At least 400 refugees are feared to have drowned in the Mediterranean Sea after their boats capsized on the way to Europe.
Unconfirmed media reports said four vessels carrying mainly Somalis, but also some Eritreans and Ethiopians, capsized near the Egyptian coast.
BBC Arabic spoke to relatives of three people said to be on board one of the boars, and quoted the Somali ambassador to Egypt as saying a team was working to verify the information.
Médecins Sans Frontières tweeted in response to the news: "Mediterranean is a mass grave".
It later added that it could not confirm the reports, however.
BREAKING: Media report that 400 #people have drowned after a boat capsized between # Egypt & Italy. 2016, the Mediterranean is a mass grave.— MSF Sea (@MSF_Sea) April 18, 2016
UPDATE: We cannot confirm news of the shipwreck. Jut sharing this report https://t.co/YOupU2jYV4— MSF Sea (@MSF_Sea) April 18, 2016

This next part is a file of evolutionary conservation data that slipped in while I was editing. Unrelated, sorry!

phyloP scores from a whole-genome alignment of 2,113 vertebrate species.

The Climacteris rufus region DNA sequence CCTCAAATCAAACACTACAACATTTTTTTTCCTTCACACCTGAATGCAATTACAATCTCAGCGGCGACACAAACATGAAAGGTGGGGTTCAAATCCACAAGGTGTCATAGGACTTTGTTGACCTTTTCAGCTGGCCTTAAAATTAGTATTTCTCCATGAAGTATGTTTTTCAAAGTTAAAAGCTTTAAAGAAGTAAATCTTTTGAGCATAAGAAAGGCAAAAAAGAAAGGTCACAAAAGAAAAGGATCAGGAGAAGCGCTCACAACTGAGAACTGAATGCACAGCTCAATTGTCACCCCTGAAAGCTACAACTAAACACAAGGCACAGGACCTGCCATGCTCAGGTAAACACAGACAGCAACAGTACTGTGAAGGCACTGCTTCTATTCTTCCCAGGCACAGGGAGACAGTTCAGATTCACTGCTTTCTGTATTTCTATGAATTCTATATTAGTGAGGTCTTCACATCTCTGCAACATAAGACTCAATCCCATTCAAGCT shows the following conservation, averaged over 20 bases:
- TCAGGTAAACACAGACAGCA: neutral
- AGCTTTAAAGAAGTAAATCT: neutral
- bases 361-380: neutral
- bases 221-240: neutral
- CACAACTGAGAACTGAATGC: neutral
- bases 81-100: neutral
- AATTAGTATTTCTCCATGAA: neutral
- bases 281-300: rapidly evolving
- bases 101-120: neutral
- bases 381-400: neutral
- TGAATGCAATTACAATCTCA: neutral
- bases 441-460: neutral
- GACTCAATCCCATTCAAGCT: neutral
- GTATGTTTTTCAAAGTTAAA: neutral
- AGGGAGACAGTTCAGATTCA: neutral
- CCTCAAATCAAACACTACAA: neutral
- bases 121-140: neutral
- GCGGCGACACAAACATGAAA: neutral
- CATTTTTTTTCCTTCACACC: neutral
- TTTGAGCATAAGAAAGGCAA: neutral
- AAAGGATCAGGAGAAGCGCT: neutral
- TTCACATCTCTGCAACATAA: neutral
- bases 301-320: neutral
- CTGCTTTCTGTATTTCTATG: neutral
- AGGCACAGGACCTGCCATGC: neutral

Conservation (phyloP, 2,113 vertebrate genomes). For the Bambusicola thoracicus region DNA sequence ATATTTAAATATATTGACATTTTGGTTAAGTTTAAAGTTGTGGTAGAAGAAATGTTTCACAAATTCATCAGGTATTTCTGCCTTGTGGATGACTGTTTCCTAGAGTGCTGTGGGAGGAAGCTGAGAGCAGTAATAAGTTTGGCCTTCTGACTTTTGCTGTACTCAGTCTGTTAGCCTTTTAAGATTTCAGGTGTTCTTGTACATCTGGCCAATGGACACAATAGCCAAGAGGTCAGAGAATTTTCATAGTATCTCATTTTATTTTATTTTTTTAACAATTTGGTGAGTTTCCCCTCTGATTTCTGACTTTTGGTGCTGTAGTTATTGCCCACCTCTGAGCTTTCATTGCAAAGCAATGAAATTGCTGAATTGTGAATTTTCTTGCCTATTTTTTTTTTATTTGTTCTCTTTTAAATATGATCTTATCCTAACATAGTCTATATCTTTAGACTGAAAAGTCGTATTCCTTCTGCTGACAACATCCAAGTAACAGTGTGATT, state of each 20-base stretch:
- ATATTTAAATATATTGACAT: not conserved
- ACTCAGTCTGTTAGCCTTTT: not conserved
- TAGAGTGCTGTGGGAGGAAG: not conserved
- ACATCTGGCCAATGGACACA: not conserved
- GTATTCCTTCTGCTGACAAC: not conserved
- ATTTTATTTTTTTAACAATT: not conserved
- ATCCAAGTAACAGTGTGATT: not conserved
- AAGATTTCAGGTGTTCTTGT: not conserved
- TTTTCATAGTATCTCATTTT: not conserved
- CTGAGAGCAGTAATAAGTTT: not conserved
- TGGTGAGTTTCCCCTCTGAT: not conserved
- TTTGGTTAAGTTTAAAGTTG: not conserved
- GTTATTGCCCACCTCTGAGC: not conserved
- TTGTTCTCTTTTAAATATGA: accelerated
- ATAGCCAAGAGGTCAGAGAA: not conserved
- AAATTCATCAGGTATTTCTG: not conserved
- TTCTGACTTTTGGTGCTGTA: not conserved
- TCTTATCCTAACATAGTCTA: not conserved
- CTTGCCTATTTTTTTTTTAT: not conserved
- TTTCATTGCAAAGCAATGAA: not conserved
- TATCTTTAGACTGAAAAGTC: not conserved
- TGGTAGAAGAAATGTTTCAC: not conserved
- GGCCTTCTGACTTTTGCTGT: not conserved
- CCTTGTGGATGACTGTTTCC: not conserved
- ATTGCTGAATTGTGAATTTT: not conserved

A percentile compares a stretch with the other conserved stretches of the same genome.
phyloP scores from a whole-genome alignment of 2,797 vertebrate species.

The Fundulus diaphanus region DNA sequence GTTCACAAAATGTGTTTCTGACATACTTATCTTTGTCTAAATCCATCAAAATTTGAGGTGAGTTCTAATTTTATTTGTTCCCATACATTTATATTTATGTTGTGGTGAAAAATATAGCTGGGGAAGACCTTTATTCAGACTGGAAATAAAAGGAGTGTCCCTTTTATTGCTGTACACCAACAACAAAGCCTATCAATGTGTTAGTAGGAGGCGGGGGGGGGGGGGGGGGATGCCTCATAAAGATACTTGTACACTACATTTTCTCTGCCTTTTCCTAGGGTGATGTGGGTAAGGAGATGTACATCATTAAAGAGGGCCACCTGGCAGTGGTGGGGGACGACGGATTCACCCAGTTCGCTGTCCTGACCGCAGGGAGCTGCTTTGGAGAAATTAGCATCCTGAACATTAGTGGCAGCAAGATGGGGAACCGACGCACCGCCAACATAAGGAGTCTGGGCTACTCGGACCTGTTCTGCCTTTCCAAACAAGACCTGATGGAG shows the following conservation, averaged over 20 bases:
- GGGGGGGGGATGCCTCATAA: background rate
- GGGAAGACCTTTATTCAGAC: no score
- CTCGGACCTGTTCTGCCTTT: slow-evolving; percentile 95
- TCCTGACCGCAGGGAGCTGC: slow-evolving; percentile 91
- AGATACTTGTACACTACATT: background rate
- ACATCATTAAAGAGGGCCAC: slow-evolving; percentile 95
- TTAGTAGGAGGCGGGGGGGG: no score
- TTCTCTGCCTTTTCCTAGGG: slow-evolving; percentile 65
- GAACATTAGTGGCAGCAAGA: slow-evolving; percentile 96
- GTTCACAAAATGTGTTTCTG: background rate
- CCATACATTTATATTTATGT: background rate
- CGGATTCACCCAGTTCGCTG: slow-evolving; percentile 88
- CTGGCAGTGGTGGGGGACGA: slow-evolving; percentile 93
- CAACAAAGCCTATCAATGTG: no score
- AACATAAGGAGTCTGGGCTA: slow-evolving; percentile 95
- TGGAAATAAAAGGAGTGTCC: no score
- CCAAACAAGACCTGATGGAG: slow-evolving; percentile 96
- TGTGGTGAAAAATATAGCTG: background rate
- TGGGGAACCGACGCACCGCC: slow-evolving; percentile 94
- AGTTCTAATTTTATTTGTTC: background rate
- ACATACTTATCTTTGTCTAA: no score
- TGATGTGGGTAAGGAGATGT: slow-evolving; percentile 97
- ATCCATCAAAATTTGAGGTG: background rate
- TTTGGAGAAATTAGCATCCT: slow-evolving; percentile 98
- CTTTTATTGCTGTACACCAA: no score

Italian President Sergio Mattarella referred to the incident in Rome today, where he said Europe needed to reflect in the face of "yet another tragedy in the Mediterranean in which, it seems, several hundred people have died".
According to the Irish Independent, UNHCR spokesman William Spindler said: "Our offices in Egypt, Italy and Greece are trying to find out more about this reported incident but, so far, we cannot confirm it."
Flavio di Giacomo, a spokesman from the International Organisation for Migration, told IBTimes UK: "We can't exclude it either but at the moment there are no confirmed shipwrecks."
Italy's coastguard has so far said it has no information regarding the possible drowning, but it did say six bodies had been found and 108 people rescued in a separate incident.
A further 33 people were rescued from an island off the eastern coast of Sicily on Sunday, it said.
More than a million refugees and migrants arrived in Europe last year, many of them having made the treacherous journey across the Mediterranean Sea via human traffickers.
Thousands have died making the crossing; Pope Francis warned last year that the Mediterranean was turning into "a vast cemetery". Exactly a year ago today, an estimated 800 people died when their boat capsized off the Libyan coast. The deaths fuelled calls for a stronger response from Europe and prompted a number of summits on the crisis.